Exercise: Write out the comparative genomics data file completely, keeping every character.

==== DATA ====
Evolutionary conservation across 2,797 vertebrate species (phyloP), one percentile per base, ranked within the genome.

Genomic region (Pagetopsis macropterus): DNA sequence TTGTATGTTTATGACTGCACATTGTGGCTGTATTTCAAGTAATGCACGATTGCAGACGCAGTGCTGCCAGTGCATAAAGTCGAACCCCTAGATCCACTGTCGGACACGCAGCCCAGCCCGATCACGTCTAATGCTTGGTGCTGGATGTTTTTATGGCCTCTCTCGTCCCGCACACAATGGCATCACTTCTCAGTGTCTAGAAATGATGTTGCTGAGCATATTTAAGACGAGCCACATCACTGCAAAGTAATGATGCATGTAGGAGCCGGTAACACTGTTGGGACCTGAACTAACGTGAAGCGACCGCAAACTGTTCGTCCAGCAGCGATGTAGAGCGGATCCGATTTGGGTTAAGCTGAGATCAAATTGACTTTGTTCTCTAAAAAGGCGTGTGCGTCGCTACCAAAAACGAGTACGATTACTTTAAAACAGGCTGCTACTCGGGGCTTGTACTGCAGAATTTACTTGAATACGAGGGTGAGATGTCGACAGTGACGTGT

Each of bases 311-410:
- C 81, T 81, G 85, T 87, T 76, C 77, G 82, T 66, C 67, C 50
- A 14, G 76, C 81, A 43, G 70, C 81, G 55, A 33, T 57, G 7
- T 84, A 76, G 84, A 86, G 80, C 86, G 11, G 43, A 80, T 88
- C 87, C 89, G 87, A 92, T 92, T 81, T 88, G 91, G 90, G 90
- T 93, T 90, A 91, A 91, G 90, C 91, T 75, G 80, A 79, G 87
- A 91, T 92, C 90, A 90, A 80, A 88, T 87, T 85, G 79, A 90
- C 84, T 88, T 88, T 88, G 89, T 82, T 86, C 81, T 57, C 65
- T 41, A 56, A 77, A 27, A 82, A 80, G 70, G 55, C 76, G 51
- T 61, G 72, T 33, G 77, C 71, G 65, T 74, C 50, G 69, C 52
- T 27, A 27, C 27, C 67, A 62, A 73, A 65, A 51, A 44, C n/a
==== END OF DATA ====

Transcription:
Evolutionary conservation across 2,797 vertebrate species (phyloP), one percentile per base, ranked within the genome.

Genomic region (Pagetopsis macropterus): DNA sequence TTGTATGTTTATGACTGCACATTGTGGCTGTATTTCAAGTAATGCACGATTGCAGACGCAGTGCTGCCAGTGCATAAAGTCGAACCCCTAGATCCACTGTCGGACACGCAGCCCAGCCCGATCACGTCTAATGCTTGGTGCTGGATGTTTTTATGGCCTCTCTCGTCCCGCACACAATGGCATCACTTCTCAGTGTCTAGAAATGATGTTGCTGAGCATATTTAAGACGAGCCACATCACTGCAAAGTAATGATGCATGTAGGAGCCGGTAACACTGTTGGGACCTGAACTAACGTGAAGCGACCGCAAACTGTTCGTCCAGCAGCGATGTAGAGCGGATCCGATTTGGGTTAAGCTGAGATCAAATTGACTTTGTTCTCTAAAAAGGCGTGTGCGTCGCTACCAAAAACGAGTACGATTACTTTAAAACAGGCTGCTACTCGGGGCTTGTACTGCAGAATTTACTTGAATACGAGGGTGAGATGTCGACAGTGACGTGT

Each of bases 311-410:
- C 81, T 81, G 85, T 87, T 76, C 77, G 82, T 66, C 67, C 50
- A 14, G 76, C 81, A 43, G 70, C 81, G 55, A 33, T 57, G 7
- T 84, A 76, G 84, A 86, G 80, C 86, G 11, G 43, A 80, T 88
- C 87, C 89, G 87, A 92, T 92, T 81, T 88, G 91, G 90, G 90
- T 93, T 90, A 91, A 91, G 90, C 91, T 75, G 80, A 79, G 87
- A 91, T 92, C 90, A 90, A 80, A 88, T 87, T 85, G 79, A 90
- C 84, T 88, T 88, T 88, G 89, T 82, T 86, C 81, T 57, C 65
- T 41, A 56, A 77, A 27, A 82, A 80, G 70, G 55, C 76, G 51
- T 61, G 72, T 33, G 77, C 71, G 65, T 74, C 50, G 69, C 52
- T 27, A 27, C 27, C 67, A 62, A 73, A 65, A 51, A 44, C n/a